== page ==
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A coupled plankton-anchovy population dynamics model assessing nonlinear controls of anchovy and gelatinous biomass in the Black Sea

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2008-01-01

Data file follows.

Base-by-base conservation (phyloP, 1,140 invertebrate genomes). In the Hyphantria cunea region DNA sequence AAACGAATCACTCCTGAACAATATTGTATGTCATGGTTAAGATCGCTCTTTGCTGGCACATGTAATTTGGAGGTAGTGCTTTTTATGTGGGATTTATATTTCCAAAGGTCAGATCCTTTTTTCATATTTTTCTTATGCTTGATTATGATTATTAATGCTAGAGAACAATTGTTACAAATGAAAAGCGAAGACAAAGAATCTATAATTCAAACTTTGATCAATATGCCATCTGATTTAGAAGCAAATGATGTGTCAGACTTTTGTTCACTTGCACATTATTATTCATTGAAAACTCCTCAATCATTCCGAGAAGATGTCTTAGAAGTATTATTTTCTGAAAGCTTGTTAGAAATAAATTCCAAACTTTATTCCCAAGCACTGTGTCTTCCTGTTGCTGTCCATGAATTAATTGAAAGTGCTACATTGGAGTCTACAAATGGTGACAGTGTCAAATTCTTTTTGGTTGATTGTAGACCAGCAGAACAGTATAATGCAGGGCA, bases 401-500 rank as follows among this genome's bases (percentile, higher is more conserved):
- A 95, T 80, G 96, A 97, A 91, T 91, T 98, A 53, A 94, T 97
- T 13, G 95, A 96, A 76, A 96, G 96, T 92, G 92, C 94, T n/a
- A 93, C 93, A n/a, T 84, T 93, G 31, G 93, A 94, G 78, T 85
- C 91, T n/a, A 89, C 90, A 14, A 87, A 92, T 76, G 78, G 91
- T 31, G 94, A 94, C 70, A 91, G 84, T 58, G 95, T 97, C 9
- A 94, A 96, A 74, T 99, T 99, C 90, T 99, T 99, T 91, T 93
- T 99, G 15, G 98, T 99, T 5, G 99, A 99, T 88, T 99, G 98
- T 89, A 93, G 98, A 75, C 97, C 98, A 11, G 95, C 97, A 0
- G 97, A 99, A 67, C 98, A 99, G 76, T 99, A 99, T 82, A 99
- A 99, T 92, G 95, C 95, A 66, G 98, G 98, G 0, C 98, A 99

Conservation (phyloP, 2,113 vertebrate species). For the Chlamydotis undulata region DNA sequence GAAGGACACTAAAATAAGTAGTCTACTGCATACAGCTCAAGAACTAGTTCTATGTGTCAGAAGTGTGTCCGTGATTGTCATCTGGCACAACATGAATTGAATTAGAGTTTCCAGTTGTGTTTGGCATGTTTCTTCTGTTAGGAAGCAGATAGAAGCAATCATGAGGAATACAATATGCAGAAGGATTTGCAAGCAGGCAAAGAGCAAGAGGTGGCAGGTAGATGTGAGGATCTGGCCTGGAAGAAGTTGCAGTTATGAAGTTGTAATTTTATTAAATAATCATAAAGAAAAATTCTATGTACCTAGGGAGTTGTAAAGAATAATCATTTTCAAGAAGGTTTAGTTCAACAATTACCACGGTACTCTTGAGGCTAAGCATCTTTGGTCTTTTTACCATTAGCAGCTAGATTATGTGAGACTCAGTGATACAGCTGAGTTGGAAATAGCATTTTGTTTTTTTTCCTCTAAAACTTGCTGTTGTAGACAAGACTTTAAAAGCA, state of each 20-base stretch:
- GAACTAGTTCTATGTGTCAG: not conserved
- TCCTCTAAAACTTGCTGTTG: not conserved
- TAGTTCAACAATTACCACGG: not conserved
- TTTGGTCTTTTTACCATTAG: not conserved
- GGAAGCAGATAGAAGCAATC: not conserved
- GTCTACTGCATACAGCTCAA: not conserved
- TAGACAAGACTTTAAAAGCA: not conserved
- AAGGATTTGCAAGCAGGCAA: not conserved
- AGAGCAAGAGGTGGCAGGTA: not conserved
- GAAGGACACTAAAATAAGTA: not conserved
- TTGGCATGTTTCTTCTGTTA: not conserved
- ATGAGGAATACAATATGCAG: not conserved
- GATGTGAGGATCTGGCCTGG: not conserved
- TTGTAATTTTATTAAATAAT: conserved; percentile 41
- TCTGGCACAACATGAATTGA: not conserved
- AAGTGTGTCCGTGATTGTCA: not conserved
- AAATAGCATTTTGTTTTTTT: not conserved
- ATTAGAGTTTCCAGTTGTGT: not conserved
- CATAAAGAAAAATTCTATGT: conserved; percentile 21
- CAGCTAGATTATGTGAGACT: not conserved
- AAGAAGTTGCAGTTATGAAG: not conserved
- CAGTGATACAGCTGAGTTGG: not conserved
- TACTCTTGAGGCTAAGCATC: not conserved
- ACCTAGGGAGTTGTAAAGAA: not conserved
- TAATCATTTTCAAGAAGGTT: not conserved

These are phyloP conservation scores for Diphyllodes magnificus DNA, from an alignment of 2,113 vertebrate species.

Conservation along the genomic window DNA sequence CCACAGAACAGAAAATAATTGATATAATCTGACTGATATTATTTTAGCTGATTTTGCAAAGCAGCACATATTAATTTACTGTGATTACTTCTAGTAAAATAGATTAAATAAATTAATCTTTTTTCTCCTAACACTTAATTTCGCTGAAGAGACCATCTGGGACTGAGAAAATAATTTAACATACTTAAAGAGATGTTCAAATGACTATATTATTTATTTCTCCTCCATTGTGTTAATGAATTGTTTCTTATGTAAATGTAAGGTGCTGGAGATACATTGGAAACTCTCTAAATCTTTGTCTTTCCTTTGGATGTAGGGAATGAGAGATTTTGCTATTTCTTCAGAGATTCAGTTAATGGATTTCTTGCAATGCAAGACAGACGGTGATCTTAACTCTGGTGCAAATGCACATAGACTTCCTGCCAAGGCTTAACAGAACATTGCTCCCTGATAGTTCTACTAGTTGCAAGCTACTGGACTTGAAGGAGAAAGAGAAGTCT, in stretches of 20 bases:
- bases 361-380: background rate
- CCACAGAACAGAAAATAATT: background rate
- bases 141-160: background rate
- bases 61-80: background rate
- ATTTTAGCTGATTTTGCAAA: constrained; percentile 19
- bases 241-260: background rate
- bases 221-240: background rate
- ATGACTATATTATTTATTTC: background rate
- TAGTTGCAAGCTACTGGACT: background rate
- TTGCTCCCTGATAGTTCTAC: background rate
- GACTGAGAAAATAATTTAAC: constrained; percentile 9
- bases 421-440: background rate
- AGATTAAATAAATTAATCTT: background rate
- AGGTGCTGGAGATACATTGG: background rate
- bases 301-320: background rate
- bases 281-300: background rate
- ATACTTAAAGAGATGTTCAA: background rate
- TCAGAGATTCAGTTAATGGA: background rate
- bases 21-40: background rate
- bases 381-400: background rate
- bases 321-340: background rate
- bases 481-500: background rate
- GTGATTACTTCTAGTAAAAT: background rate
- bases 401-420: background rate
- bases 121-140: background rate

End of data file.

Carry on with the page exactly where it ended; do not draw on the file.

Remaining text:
A coupled model of lower trophic levels and anchovy Engraulis encrasicolus ponticus population dynamics was developed to analyze the mechanisms controlling sharp anchovy and gelatinous zooplankton biomass transitions from the 1960s to the 1980s in the Black Sea. An increase in anchovy stocks from estimated low (similar to 300 kt) to moderate (similar to 700 kt) in the late 1960s was related to weakening piscivore predation pressure, slight nutrient enrichment of the basin during an early eutrophication phase, and competitive exclusion of gelatinous carnivores. The transition to high stocks (similar to 1500 kt) from 1979 to 1980 was caused by additional nutrient enrichment. With enhanced enrichment, gelatinous carnivores started to coexist with anchovy at low biomass levels (<1.0 gC m(-2)), but they did not yet exert a strong control on anchovy because of their competitive disadvantage of consuming prey at low carrying capacity. The third transition (1989-1990) returned the anchovy stock to the low regime and increased the biomass of the alien gelatinous species Mnemiopsis leidyi (hereafter Mnemiopsis) to 3.0 gC m(-2). The anchovy-Mnemiopsis shift was pre-conditioned by nutrient accumulation in the subsurface layer and triggered by their more effective transport into the productive surface layer following the switch of regional climate into a severe winter phase during 1985-1987. The resulting enhanced resource carrying capacity, together with decreasing adult anchovy stocks, led to a competitive advantage of Mnemiopsis in food exploitation relative to anchovy, growth and reproductive advantages relative to the native gelatinous species Aurelia aurita, and stronger predation on anchovy eggs and larvae. The anchovy stock depletion was caused by increasing fishing pressure and by competition with and predation by Mnemiopsis. While nonlinear coupling of these 2 independent processes amplified the anchovy collapse, neither would be able to individually impose such a severe anchovy stock change under the observed environmental conditions of the Black Sea.